On Saturday I took some of the Rotary Peace Fellows out to the temple. I was a little bit nervous about it, because I wasn’t sure what they would think. I am used to the temple after having spent four months living there, but I knew that when people saw it for the first time it was kind of a surreal experience. I needn’t have worried though. Everyone had a ball and loved all the same people I love for the same reasons!
First we met Om and Anita at the visitors centre. One of the taxis had become lost in the temple grounds and when we spoke to them on the phone we realised they were in the underground carpark under the mediation hall! Om explained to the taxi driver in Thai how to get from there to the visitors centre. After we were all finally in the right place, we met Luang Phi Pasura and he gave everyone an introduction to meditation.
After that I was excited to find out that we were going to travel around the temple in the little transporters that I called the “monk-mobiles”. I had never been in one but always wanted to ride in one. I often saw big trains of them carrying hundreds of monks around the temple grounds.
We went to see the Chapel and then went to the local food stalls where I always used to eat when I was living at the temple. It felt like I was home again!
After lunch we were lucky to have a meeting with the Vice Abbot, Luang Phaw Datta. I was so excited about seeing him because he is always very interesting and he makes me laugh with his cheeky grin. Everyone loved him! Luang Phi Pasura and Luang Phi John translated for him when he needed it, but he spoke mostly in English to everyone.
Luang Phaw told us a bit about the history of Thailand and he explained the basis of the Buddhist Five Precepts. He also presented everyone with a bundle of books each.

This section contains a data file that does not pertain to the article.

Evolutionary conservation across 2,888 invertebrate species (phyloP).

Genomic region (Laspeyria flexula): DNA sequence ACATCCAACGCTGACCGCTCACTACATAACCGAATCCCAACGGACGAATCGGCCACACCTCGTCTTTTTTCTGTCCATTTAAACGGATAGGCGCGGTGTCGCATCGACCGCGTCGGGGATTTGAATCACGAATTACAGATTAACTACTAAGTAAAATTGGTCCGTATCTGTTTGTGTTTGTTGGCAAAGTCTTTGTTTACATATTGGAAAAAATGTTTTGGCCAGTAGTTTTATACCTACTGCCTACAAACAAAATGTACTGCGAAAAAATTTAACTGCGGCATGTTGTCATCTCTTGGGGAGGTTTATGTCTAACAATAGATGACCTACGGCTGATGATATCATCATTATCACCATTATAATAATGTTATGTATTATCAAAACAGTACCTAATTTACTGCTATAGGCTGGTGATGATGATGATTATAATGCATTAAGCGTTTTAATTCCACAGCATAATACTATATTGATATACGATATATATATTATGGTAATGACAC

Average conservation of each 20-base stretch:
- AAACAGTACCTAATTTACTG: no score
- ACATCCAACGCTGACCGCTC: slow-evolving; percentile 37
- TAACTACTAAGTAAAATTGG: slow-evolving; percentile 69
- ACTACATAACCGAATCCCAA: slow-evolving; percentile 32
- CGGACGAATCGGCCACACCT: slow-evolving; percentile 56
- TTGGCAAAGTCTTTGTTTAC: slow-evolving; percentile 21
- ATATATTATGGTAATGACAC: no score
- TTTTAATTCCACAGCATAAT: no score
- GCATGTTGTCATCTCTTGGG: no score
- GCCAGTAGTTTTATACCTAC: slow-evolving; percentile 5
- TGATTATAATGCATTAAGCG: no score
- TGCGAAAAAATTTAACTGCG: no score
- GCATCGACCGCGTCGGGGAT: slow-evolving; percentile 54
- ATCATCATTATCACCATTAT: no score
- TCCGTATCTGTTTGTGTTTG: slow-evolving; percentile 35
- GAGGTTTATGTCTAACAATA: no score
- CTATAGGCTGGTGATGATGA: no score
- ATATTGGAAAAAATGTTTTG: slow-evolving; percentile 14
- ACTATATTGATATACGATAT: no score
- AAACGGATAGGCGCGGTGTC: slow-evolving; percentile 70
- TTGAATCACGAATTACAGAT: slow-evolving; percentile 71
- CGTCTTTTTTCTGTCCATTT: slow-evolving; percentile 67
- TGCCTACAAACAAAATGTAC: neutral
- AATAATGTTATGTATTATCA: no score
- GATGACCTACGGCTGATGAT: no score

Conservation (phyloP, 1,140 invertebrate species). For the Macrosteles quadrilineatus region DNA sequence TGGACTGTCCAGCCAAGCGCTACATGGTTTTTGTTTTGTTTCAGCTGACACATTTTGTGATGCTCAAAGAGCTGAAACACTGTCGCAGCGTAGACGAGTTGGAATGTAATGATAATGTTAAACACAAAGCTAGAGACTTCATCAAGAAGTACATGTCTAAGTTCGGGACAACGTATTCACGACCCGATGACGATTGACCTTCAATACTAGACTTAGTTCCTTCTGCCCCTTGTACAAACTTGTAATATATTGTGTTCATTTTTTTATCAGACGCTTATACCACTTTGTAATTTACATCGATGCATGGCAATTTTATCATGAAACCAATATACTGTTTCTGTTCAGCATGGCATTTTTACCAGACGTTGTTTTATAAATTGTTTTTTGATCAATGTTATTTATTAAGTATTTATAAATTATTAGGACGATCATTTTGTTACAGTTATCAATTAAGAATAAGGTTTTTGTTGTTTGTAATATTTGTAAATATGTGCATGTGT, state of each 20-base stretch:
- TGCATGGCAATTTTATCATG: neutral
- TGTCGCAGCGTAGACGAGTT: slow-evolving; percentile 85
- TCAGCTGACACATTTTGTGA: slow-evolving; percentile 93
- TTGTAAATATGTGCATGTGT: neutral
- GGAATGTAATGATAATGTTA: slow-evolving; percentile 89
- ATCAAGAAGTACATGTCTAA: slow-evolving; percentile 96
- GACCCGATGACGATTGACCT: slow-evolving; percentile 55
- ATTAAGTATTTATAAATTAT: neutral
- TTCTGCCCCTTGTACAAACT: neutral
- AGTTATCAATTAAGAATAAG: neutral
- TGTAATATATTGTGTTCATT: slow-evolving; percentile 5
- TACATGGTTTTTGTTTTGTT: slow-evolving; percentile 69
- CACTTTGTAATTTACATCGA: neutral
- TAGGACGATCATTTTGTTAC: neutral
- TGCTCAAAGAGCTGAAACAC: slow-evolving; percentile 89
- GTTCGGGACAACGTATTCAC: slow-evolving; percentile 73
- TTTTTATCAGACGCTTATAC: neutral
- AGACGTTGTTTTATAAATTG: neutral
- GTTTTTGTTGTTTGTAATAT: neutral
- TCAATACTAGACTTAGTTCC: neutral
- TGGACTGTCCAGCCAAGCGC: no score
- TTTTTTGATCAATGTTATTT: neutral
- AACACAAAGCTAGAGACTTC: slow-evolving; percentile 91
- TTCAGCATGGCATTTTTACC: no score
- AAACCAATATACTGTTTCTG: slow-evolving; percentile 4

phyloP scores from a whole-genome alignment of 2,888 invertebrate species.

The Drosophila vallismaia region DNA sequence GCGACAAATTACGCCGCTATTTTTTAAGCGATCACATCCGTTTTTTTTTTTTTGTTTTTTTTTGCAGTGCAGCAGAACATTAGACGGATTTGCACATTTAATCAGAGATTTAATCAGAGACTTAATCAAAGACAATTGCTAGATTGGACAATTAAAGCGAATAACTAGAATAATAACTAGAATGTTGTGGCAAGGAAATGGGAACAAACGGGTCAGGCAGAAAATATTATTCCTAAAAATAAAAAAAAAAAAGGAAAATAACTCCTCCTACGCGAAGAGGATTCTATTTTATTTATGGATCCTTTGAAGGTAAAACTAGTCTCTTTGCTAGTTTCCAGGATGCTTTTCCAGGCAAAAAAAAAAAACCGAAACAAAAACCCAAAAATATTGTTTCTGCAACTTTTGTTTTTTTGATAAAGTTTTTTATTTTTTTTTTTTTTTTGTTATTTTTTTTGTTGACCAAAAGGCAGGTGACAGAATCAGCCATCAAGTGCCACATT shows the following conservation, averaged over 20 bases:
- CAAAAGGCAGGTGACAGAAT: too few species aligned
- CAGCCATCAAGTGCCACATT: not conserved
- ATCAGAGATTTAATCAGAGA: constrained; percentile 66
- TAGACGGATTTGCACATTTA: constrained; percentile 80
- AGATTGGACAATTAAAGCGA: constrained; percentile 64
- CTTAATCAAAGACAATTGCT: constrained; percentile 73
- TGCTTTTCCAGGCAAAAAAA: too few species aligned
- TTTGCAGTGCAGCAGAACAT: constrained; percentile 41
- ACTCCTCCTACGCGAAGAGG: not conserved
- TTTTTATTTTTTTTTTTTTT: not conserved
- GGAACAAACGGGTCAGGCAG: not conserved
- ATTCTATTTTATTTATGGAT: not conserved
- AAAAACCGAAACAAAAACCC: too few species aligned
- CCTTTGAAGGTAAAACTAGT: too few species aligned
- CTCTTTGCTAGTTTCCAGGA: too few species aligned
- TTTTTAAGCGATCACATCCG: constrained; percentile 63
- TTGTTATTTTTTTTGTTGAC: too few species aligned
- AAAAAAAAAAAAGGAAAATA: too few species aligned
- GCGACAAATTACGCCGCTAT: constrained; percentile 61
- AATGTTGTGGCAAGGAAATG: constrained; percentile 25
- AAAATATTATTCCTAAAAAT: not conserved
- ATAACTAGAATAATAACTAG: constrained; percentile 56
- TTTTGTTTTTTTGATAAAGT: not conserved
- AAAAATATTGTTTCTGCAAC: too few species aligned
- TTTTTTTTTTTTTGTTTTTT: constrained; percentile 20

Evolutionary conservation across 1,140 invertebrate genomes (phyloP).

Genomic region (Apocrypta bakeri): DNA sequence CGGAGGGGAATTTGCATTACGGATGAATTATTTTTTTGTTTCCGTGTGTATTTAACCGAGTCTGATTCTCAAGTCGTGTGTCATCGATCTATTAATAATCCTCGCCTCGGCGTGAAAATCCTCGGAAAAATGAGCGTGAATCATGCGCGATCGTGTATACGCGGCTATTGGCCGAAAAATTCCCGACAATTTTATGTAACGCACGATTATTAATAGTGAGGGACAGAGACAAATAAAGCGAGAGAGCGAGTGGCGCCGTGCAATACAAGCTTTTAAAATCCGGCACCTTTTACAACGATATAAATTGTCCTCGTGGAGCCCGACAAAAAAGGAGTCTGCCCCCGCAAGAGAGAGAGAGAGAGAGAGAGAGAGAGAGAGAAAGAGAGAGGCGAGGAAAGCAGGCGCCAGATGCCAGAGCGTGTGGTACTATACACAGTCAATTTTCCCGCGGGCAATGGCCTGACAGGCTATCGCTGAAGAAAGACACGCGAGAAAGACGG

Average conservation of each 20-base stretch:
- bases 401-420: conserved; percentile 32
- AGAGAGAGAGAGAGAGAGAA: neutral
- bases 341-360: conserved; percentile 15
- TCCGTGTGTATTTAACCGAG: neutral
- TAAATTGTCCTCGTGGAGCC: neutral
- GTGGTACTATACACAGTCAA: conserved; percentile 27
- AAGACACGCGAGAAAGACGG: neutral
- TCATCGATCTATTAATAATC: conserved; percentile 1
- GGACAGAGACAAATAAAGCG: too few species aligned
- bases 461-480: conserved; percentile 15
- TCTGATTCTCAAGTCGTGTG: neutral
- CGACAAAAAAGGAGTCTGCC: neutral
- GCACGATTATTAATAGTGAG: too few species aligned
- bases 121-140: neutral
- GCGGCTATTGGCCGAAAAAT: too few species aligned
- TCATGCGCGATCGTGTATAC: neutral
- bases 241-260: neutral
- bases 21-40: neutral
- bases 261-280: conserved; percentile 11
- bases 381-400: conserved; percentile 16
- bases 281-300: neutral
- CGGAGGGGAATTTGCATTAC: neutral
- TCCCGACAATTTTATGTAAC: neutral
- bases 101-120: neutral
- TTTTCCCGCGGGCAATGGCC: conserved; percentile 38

After that we had a whirlwind tour of the Cetiya and a quick visit to the Vihara. Everyone went back to Chula after that, but I stayed for the whole weekend.
Ping Ping told me that I could stay in my old apartment that night. It was so weird, and yet so familiar, to be back there. I went and said hello to my former laundry lady, the Hom Krun coffee hut girls, and some of the food stall holders. It was so nice to see them all again. Unfortunately my Thai has not progressed sufficiently to have more than a very halting conversation with them, but we got by with lots of hand holding and smiling!
On Saturday afternoon I was back in the Peace Revolution container office with the crew! It was just like old times (and there were even some ants that I carefully avoided)! After we had a meeting about recent developments, everyone got all giggly and announced that they had a special gift for me. They dimmed the lights and put on the projector and showed me a movie that they had made especially for me. It’s brilliant! They basically made a movie about my time at the temple. They had compiled photos of me at various events and some film footage that I had never seen before. At the end everyone recorded a personal message for me. There was even a bloopers part at the end, where they included funny mistakes that they made when trying to put the film together. We all laughed and cried all through it, especially me! The film goes for 20 minutes, and it must have taken them a long time to put it together. I absolutely love it!